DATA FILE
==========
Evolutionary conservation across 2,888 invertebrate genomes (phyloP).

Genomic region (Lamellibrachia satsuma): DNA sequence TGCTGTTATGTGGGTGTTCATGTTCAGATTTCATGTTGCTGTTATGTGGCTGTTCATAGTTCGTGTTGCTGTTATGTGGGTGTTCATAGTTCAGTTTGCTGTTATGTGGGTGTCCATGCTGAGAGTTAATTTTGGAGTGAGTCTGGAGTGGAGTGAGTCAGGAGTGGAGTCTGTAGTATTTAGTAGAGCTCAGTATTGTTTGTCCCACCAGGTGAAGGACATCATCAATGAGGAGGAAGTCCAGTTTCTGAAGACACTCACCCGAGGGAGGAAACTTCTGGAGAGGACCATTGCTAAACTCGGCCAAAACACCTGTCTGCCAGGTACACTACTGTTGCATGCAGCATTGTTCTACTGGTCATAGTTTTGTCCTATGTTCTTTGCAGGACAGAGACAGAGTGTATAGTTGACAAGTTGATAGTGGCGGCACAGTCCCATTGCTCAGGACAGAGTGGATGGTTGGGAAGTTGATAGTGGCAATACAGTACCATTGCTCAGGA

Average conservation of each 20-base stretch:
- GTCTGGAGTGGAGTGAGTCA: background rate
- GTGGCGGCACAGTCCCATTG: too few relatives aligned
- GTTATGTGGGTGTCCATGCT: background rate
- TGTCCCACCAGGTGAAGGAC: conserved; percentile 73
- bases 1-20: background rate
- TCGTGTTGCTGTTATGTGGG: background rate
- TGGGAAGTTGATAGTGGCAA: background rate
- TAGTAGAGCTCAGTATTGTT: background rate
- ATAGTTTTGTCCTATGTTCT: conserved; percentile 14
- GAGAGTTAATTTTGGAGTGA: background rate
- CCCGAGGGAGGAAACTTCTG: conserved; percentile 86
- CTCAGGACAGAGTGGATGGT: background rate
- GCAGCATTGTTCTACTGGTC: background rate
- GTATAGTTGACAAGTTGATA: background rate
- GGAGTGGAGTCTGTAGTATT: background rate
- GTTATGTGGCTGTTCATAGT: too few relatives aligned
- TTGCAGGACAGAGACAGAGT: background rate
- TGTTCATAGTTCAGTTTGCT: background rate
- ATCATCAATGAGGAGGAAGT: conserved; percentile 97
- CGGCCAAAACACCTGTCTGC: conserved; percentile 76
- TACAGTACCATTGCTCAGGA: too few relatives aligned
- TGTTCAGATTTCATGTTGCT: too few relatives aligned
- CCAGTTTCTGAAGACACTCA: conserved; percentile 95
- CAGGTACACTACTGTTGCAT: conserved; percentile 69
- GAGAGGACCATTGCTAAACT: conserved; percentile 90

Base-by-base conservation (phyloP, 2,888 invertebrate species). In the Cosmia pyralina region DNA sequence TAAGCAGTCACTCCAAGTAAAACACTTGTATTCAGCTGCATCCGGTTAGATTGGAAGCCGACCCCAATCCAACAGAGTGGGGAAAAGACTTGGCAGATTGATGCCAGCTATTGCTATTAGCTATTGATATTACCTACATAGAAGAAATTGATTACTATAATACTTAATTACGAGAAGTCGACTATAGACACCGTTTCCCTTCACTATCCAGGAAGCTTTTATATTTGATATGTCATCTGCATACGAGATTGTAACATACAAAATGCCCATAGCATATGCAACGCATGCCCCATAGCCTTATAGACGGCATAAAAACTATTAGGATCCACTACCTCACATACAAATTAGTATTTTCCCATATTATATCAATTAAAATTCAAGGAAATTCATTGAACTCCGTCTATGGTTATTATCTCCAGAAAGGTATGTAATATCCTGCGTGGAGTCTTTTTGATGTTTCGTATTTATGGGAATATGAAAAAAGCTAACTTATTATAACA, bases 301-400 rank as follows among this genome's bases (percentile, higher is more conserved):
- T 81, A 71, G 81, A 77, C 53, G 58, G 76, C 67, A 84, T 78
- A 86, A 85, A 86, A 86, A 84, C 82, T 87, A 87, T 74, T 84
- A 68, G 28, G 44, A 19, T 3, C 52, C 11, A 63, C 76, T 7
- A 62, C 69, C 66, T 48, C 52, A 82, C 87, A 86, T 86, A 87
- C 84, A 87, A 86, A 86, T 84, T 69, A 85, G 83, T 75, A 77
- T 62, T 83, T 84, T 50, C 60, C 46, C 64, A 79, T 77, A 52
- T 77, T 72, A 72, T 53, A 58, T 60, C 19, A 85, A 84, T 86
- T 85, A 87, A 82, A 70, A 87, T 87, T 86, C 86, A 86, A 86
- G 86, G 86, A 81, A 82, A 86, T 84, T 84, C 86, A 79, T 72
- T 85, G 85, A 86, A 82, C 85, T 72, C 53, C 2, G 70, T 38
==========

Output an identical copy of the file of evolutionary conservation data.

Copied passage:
Evolutionary conservation across 2,888 invertebrate genomes (phyloP).

Genomic region (Lamellibrachia satsuma): DNA sequence TGCTGTTATGTGGGTGTTCATGTTCAGATTTCATGTTGCTGTTATGTGGCTGTTCATAGTTCGTGTTGCTGTTATGTGGGTGTTCATAGTTCAGTTTGCTGTTATGTGGGTGTCCATGCTGAGAGTTAATTTTGGAGTGAGTCTGGAGTGGAGTGAGTCAGGAGTGGAGTCTGTAGTATTTAGTAGAGCTCAGTATTGTTTGTCCCACCAGGTGAAGGACATCATCAATGAGGAGGAAGTCCAGTTTCTGAAGACACTCACCCGAGGGAGGAAACTTCTGGAGAGGACCATTGCTAAACTCGGCCAAAACACCTGTCTGCCAGGTACACTACTGTTGCATGCAGCATTGTTCTACTGGTCATAGTTTTGTCCTATGTTCTTTGCAGGACAGAGACAGAGTGTATAGTTGACAAGTTGATAGTGGCGGCACAGTCCCATTGCTCAGGACAGAGTGGATGGTTGGGAAGTTGATAGTGGCAATACAGTACCATTGCTCAGGA

Average conservation of each 20-base stretch:
- GTCTGGAGTGGAGTGAGTCA: background rate
- GTGGCGGCACAGTCCCATTG: too few relatives aligned
- GTTATGTGGGTGTCCATGCT: background rate
- TGTCCCACCAGGTGAAGGAC: conserved; percentile 73
- bases 1-20: background rate
- TCGTGTTGCTGTTATGTGGG: background rate
- TGGGAAGTTGATAGTGGCAA: background rate
- TAGTAGAGCTCAGTATTGTT: background rate
- ATAGTTTTGTCCTATGTTCT: conserved; percentile 14
- GAGAGTTAATTTTGGAGTGA: background rate
- CCCGAGGGAGGAAACTTCTG: conserved; percentile 86
- CTCAGGACAGAGTGGATGGT: background rate
- GCAGCATTGTTCTACTGGTC: background rate
- GTATAGTTGACAAGTTGATA: background rate
- GGAGTGGAGTCTGTAGTATT: background rate
- GTTATGTGGCTGTTCATAGT: too few relatives aligned
- TTGCAGGACAGAGACAGAGT: background rate
- TGTTCATAGTTCAGTTTGCT: background rate
- ATCATCAATGAGGAGGAAGT: conserved; percentile 97
- CGGCCAAAACACCTGTCTGC: conserved; percentile 76
- TACAGTACCATTGCTCAGGA: too few relatives aligned
- TGTTCAGATTTCATGTTGCT: too few relatives aligned
- CCAGTTTCTGAAGACACTCA: conserved; percentile 95
- CAGGTACACTACTGTTGCAT: conserved; percentile 69
- GAGAGGACCATTGCTAAACT: conserved; percentile 90

Base-by-base conservation (phyloP, 2,888 invertebrate species). In the Cosmia pyralina region DNA sequence TAAGCAGTCACTCCAAGTAAAACACTTGTATTCAGCTGCATCCGGTTAGATTGGAAGCCGACCCCAATCCAACAGAGTGGGGAAAAGACTTGGCAGATTGATGCCAGCTATTGCTATTAGCTATTGATATTACCTACATAGAAGAAATTGATTACTATAATACTTAATTACGAGAAGTCGACTATAGACACCGTTTCCCTTCACTATCCAGGAAGCTTTTATATTTGATATGTCATCTGCATACGAGATTGTAACATACAAAATGCCCATAGCATATGCAACGCATGCCCCATAGCCTTATAGACGGCATAAAAACTATTAGGATCCACTACCTCACATACAAATTAGTATTTTCCCATATTATATCAATTAAAATTCAAGGAAATTCATTGAACTCCGTCTATGGTTATTATCTCCAGAAAGGTATGTAATATCCTGCGTGGAGTCTTTTTGATGTTTCGTATTTATGGGAATATGAAAAAAGCTAACTTATTATAACA, bases 301-400 rank as follows among this genome's bases (percentile, higher is more conserved):
- T 81, A 71, G 81, A 77, C 53, G 58, G 76, C 67, A 84, T 78
- A 86, A 85, A 86, A 86, A 84, C 82, T 87, A 87, T 74, T 84
- A 68, G 28, G 44, A 19, T 3, C 52, C 11, A 63, C 76, T 7
- A 62, C 69, C 66, T 48, C 52, A 82, C 87, A 86, T 86, A 87
- C 84, A 87, A 86, A 86, T 84, T 69, A 85, G 83, T 75, A 77
- T 62, T 83, T 84, T 50, C 60, C 46, C 64, A 79, T 77, A 52
- T 77, T 72, A 72, T 53, A 58, T 60, C 19, A 85, A 84, T 86
- T 85, A 87, A 82, A 70, A 87, T 87, T 86, C 86, A 86, A 86
- G 86, G 86, A 81, A 82, A 86, T 84, T 84, C 86, A 79, T 72
- T 85, G 85, A 86, A 82, C 85, T 72, C 53, C 2, G 70, T 38